In December 2014, an Almaty court closed down ADAM bol, an independent journal, prompting OSCE Media Freedom representative Dunja Mijatovic to voice concern over the “drastic and disproportionate measures … which endanger pluralism in Kazakhstan.” In October, ADAM bol’s successor publication, ADAM, was shuttered for a language violation.
Authorities continued to exercise strict control over peaceful assembly, and broke up and detained people for even small-scale peaceful protests. Narymbaev, the activist, was on two occasions, in June and August, sentenced to 15 days’ administrative arrest for violating a restrictive peaceful assembly law.
UN Special Rapporteur Kiai concluded after his visit to Kazakhstan in January that “the government’s approach to regulating assemblies renders that right meaningless.” He called on Kazakhstan to adopt a new law on peaceful assembly that complies with international standards.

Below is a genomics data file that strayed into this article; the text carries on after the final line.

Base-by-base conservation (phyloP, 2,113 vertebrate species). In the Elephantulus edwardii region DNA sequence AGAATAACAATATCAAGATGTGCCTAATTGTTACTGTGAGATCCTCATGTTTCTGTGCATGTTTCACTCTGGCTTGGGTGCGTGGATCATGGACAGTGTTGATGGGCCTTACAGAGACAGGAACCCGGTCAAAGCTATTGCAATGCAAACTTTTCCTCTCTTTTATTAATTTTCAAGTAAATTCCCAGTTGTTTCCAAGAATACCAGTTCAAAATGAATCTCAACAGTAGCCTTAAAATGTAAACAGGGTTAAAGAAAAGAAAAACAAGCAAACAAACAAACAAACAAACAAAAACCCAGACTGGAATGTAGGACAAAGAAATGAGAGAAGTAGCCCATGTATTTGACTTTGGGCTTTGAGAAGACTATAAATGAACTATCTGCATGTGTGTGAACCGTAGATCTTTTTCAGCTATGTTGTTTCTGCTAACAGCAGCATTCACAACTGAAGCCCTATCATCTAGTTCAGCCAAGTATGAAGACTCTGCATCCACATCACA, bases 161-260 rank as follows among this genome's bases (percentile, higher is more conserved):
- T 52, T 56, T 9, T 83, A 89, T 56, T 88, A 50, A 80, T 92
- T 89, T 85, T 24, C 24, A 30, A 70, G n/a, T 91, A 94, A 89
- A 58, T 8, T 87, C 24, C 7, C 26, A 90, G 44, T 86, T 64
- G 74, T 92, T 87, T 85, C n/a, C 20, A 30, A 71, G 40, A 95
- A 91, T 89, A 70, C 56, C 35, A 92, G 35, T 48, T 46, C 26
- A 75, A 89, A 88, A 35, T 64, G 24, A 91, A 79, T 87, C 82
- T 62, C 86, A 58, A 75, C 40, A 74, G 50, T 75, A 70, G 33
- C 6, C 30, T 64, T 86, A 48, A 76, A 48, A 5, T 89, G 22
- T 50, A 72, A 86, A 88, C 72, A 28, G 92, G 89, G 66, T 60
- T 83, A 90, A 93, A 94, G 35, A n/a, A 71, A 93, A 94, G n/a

Kiai also expressed serious concern about restrictions on public associations, political parties, religious groups, and trade unions. In August, an Almaty court closed down the opposition Communist Party of Kazakhstan for failing to meet membership requirements, a decision that the party head described as politically motivated.
Despite some efforts by the government to tackle torture, including by prosecuting some officers, torture remains a pressing issue and impunity is the norm. There have been no further steps to credibly investigate allegations of torture made by persons detained in connection with the 2011 violence in the town of Zhanaozen. The NGO Coalition against Torture in Kazakhstan reported 80 complaints of torture in the first half of the year.
In 2014, the UN Committee against Torture (CAT) found Kazakhstan responsible for torturing Rasim Bairamov. Bairamov was apprehended for alleged robbery and severely beaten by police and prison personnel in 2008. In partial implementation of the CAT decision, Kazakhstan granted Bairamov compensation and opened a criminal investigation into his treatment in custody. However, in September, authorities closed the case for lack of “evidence of a crime.” As of May, five other complaints against Kazakhstan are pending before CAT.